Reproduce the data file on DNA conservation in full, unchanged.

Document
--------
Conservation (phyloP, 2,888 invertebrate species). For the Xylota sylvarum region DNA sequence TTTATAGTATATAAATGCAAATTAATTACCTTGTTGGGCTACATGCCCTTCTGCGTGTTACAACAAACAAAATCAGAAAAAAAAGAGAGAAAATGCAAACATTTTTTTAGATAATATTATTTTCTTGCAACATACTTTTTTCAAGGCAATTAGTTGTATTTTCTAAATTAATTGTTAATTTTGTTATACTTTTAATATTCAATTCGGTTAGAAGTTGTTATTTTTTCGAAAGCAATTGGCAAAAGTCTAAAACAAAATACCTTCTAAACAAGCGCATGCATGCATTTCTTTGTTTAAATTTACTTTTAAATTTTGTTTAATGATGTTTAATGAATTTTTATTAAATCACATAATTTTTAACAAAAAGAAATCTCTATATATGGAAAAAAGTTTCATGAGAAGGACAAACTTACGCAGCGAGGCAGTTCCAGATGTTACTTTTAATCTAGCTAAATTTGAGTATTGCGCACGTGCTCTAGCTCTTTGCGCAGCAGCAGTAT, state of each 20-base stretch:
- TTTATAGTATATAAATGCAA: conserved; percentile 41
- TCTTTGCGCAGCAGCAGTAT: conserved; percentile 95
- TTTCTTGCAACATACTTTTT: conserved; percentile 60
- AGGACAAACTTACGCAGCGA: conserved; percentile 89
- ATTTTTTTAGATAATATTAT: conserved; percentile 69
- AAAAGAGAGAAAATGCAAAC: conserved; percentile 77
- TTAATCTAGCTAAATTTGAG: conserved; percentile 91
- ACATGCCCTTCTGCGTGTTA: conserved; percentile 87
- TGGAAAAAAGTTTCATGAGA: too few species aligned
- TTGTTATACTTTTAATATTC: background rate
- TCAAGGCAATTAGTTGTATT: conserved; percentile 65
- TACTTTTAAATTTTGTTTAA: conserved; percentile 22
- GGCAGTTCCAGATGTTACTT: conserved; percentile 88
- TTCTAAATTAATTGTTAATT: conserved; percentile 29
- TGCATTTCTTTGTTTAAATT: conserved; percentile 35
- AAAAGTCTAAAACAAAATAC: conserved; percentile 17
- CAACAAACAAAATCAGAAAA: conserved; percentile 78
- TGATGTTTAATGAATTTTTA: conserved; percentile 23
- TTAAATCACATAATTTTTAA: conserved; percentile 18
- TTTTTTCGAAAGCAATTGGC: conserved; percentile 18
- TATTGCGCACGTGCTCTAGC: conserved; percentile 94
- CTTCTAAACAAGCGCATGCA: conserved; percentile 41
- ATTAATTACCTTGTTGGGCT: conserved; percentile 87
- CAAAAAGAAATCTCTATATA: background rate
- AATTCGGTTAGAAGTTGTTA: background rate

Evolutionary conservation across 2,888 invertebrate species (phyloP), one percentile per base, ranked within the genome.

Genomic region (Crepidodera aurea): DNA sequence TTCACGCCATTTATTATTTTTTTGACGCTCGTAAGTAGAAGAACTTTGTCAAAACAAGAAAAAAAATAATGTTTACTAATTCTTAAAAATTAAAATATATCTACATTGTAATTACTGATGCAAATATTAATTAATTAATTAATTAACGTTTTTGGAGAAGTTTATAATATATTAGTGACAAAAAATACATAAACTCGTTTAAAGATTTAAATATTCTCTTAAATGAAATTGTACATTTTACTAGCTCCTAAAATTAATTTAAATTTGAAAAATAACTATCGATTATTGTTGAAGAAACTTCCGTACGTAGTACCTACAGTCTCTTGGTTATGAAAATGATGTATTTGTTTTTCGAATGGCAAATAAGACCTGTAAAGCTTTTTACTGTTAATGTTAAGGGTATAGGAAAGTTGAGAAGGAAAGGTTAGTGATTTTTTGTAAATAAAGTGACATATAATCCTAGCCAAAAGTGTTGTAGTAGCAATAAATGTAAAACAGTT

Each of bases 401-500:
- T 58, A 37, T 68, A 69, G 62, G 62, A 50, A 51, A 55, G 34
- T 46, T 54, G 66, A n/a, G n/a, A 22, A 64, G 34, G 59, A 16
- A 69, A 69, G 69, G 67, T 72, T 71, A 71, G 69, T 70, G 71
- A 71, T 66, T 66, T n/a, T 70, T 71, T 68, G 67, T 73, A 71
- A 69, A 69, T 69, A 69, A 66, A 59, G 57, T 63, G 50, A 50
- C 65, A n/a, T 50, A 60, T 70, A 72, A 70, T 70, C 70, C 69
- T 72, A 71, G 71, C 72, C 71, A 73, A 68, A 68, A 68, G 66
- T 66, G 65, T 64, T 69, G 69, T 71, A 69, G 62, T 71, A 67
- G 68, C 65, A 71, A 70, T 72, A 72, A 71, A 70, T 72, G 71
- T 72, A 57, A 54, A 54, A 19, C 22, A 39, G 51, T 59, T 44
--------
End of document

Conservation (phyloP, 2,888 invertebrate species). For the Xylota sylvarum region DNA sequence TTTATAGTATATAAATGCAAATTAATTACCTTGTTGGGCTACATGCCCTTCTGCGTGTTACAACAAACAAAATCAGAAAAAAAAGAGAGAAAATGCAAACATTTTTTTAGATAATATTATTTTCTTGCAACATACTTTTTTCAAGGCAATTAGTTGTATTTTCTAAATTAATTGTTAATTTTGTTATACTTTTAATATTCAATTCGGTTAGAAGTTGTTATTTTTTCGAAAGCAATTGGCAAAAGTCTAAAACAAAATACCTTCTAAACAAGCGCATGCATGCATTTCTTTGTTTAAATTTACTTTTAAATTTTGTTTAATGATGTTTAATGAATTTTTATTAAATCACATAATTTTTAACAAAAAGAAATCTCTATATATGGAAAAAAGTTTCATGAGAAGGACAAACTTACGCAGCGAGGCAGTTCCAGATGTTACTTTTAATCTAGCTAAATTTGAGTATTGCGCACGTGCTCTAGCTCTTTGCGCAGCAGCAGTAT, state of each 20-base stretch:
- TTTATAGTATATAAATGCAA: conserved; percentile 41
- TCTTTGCGCAGCAGCAGTAT: conserved; percentile 95
- TTTCTTGCAACATACTTTTT: conserved; percentile 60
- AGGACAAACTTACGCAGCGA: conserved; percentile 89
- ATTTTTTTAGATAATATTAT: conserved; percentile 69
- AAAAGAGAGAAAATGCAAAC: conserved; percentile 77
- TTAATCTAGCTAAATTTGAG: conserved; percentile 91
- ACATGCCCTTCTGCGTGTTA: conserved; percentile 87
- TGGAAAAAAGTTTCATGAGA: too few species aligned
- TTGTTATACTTTTAATATTC: background rate
- TCAAGGCAATTAGTTGTATT: conserved; percentile 65
- TACTTTTAAATTTTGTTTAA: conserved; percentile 22
- GGCAGTTCCAGATGTTACTT: conserved; percentile 88
- TTCTAAATTAATTGTTAATT: conserved; percentile 29
- TGCATTTCTTTGTTTAAATT: conserved; percentile 35
- AAAAGTCTAAAACAAAATAC: conserved; percentile 17
- CAACAAACAAAATCAGAAAA: conserved; percentile 78
- TGATGTTTAATGAATTTTTA: conserved; percentile 23
- TTAAATCACATAATTTTTAA: conserved; percentile 18
- TTTTTTCGAAAGCAATTGGC: conserved; percentile 18
- TATTGCGCACGTGCTCTAGC: conserved; percentile 94
- CTTCTAAACAAGCGCATGCA: conserved; percentile 41
- ATTAATTACCTTGTTGGGCT: conserved; percentile 87
- CAAAAAGAAATCTCTATATA: background rate
- AATTCGGTTAGAAGTTGTTA: background rate

Evolutionary conservation across 2,888 invertebrate species (phyloP), one percentile per base, ranked within the genome.

Genomic region (Crepidodera aurea): DNA sequence TTCACGCCATTTATTATTTTTTTGACGCTCGTAAGTAGAAGAACTTTGTCAAAACAAGAAAAAAAATAATGTTTACTAATTCTTAAAAATTAAAATATATCTACATTGTAATTACTGATGCAAATATTAATTAATTAATTAATTAACGTTTTTGGAGAAGTTTATAATATATTAGTGACAAAAAATACATAAACTCGTTTAAAGATTTAAATATTCTCTTAAATGAAATTGTACATTTTACTAGCTCCTAAAATTAATTTAAATTTGAAAAATAACTATCGATTATTGTTGAAGAAACTTCCGTACGTAGTACCTACAGTCTCTTGGTTATGAAAATGATGTATTTGTTTTTCGAATGGCAAATAAGACCTGTAAAGCTTTTTACTGTTAATGTTAAGGGTATAGGAAAGTTGAGAAGGAAAGGTTAGTGATTTTTTGTAAATAAAGTGACATATAATCCTAGCCAAAAGTGTTGTAGTAGCAATAAATGTAAAACAGTT

Each of bases 401-500:
- T 58, A 37, T 68, A 69, G 62, G 62, A 50, A 51, A 55, G 34
- T 46, T 54, G 66, A n/a, G n/a, A 22, A 64, G 34, G 59, A 16
- A 69, A 69, G 69, G 67, T 72, T 71, A 71, G 69, T 70, G 71
- A 71, T 66, T 66, T n/a, T 70, T 71, T 68, G 67, T 73, A 71
- A 69, A 69, T 69, A 69, A 66, A 59, G 57, T 63, G 50, A 50
- C 65, A n/a, T 50, A 60, T 70, A 72, A 70, T 70, C 70, C 69
- T 72, A 71, G 71, C 72, C 71, A 73, A 68, A 68, A 68, G 66
- T 66, G 65, T 64, T 69, G 69, T 71, A 69, G 62, T 71, A 67
- G 68, C 65, A 71, A 70, T 72, A 72, A 71, A 70, T 72, G 71
- T 72, A 57, A 54, A 54, A 19, C 22, A 39, G 51, T 59, T 44